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IN BRIEF

Fiction

April 04, 1993|KAREN STABINER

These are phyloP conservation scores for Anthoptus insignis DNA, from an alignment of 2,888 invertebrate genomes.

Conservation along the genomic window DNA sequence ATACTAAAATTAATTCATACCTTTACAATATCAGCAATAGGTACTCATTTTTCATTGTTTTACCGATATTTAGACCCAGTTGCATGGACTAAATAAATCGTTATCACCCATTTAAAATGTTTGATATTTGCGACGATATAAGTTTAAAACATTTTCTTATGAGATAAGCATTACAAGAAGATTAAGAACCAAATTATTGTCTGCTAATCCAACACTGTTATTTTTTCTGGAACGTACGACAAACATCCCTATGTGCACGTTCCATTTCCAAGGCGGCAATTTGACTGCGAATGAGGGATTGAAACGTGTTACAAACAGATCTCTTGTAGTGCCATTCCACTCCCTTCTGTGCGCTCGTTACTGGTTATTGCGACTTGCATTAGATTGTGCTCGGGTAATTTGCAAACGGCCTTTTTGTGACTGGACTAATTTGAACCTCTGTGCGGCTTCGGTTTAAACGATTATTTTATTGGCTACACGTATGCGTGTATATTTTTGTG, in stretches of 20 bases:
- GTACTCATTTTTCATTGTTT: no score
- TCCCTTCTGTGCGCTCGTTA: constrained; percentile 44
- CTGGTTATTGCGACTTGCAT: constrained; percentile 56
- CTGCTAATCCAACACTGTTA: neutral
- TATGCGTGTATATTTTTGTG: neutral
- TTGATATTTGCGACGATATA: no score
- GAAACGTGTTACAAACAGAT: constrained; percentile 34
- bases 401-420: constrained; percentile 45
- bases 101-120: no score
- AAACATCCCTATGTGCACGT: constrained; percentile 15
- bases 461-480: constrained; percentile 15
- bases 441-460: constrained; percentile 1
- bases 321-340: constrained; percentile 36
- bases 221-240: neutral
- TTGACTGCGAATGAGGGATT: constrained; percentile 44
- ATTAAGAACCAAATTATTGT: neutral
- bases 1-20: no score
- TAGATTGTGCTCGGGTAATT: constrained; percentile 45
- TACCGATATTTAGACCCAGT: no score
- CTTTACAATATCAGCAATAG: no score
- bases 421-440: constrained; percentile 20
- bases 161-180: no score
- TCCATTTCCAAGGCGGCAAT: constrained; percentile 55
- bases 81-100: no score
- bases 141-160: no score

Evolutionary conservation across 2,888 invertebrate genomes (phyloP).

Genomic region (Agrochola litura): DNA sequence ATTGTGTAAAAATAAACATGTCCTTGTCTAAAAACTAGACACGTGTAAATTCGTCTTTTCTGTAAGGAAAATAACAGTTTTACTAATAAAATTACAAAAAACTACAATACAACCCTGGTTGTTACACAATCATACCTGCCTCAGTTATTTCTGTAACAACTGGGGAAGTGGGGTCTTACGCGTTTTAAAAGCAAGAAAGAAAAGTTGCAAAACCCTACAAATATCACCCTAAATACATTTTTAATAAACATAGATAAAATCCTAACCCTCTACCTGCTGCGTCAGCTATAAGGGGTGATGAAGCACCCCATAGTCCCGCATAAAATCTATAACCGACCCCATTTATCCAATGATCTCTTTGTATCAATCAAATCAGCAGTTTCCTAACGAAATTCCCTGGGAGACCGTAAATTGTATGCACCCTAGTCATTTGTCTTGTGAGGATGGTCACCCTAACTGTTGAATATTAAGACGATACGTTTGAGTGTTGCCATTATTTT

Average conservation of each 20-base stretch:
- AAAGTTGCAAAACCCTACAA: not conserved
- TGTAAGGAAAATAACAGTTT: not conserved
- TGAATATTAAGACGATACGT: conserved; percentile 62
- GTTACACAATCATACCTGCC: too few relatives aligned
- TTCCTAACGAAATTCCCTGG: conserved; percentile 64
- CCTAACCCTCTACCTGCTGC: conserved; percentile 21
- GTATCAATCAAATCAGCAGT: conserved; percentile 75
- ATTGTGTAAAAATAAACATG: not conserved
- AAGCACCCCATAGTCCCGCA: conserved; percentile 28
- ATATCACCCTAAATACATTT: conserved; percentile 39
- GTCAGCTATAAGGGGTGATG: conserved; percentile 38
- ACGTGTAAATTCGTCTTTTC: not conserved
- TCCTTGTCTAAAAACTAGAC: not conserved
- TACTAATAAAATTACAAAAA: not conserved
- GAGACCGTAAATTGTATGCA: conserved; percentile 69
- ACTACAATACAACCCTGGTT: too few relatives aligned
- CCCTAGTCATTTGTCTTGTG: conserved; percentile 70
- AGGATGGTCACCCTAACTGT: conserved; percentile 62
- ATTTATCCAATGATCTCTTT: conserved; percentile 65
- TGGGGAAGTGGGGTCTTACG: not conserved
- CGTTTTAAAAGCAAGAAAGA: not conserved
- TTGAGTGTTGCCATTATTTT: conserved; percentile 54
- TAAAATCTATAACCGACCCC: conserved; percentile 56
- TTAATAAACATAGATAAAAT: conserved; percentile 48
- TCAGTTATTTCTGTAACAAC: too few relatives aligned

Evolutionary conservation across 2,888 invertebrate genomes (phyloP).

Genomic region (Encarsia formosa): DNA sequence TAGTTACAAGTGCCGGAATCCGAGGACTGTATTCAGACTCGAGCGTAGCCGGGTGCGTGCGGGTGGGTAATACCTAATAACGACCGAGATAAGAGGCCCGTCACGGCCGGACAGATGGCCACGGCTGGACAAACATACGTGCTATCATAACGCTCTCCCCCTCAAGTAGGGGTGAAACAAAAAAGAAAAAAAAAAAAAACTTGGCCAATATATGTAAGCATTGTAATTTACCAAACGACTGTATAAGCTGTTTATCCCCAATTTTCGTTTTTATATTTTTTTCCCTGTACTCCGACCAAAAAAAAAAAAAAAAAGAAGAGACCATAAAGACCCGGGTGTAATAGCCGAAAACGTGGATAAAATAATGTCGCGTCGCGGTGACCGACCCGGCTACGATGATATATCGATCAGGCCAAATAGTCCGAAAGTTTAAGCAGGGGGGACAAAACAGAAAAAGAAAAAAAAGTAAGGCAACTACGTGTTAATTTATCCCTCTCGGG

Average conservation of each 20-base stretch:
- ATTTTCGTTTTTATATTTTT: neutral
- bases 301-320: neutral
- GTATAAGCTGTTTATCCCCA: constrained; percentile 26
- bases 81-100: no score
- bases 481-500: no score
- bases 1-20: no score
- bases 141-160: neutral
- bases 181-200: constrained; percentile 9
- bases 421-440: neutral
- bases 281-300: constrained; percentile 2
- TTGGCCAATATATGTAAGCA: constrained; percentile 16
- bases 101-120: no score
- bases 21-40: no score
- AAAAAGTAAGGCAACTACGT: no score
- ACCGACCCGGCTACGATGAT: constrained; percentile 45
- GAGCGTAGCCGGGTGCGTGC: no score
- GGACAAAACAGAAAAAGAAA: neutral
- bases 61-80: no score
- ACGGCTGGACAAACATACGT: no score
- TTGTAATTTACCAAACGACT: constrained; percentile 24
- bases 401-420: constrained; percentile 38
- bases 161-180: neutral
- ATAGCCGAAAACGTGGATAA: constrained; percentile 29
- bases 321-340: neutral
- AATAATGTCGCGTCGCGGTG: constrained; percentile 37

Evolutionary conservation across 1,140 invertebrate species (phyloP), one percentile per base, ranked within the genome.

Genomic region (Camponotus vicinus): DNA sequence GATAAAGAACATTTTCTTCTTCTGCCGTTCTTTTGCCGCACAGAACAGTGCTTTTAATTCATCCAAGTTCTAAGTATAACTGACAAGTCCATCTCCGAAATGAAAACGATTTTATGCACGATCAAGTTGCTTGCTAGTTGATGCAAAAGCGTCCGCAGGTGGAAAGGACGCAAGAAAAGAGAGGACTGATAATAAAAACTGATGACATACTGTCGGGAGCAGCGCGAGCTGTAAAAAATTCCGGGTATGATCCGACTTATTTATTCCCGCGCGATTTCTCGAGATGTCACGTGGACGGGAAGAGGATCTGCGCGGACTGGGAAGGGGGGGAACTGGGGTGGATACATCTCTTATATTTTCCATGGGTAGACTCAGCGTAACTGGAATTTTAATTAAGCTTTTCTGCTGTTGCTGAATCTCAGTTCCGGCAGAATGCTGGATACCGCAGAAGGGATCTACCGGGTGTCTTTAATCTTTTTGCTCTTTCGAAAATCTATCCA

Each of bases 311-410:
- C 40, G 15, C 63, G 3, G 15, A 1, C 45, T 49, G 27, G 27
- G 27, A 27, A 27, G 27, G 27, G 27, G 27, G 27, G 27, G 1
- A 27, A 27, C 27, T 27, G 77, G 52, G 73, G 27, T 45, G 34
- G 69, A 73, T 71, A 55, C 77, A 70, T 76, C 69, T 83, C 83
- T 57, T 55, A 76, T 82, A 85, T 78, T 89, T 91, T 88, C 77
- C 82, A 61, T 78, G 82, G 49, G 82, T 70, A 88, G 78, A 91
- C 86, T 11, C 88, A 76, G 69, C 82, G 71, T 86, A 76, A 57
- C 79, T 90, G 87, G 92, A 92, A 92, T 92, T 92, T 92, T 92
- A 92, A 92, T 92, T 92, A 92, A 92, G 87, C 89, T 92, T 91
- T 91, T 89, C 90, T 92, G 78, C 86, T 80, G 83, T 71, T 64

THE CLIENT by John Grisham (Doubleday: $23.50; 422 pp.) . When taken in the abstract, this is truly a terrifying story: A young streetwise boy named Mark Sway stumbles upon a would-be suicide while out for an afternoon's illicit smoke with his kid brother. Mark's Good Samaritan efforts land his brother in a hospital in shock, and put him, his mom and brother in jeopardy--at the mercy not just of the gangster who drove his lawyer to end his life but also of a legal system that cannot quite bend to cope with a panicked child who knows more than he comprehends. The best officials can do is offer Mark's family the witness-protection program, a safe haven that requires abandoning their lives completely and beginning anew. Mark's ally in his fight is lawyer Reggie Love, a central-casting concept if there ever was one--a middle-aged woman who left behind a fancy marriage and a bout of substance abuse before emerging as a defender, aptly enough, of abused children. There is all the makings of a poignant tale, including an opening scene that is quite literally breathtaking, a finely polished little set piece. If only Grisham had followed through. He does not. The rest of the novel is lazy, built on pat characterizations and thin ideas, little more than an outline for the movie that has already been announced.

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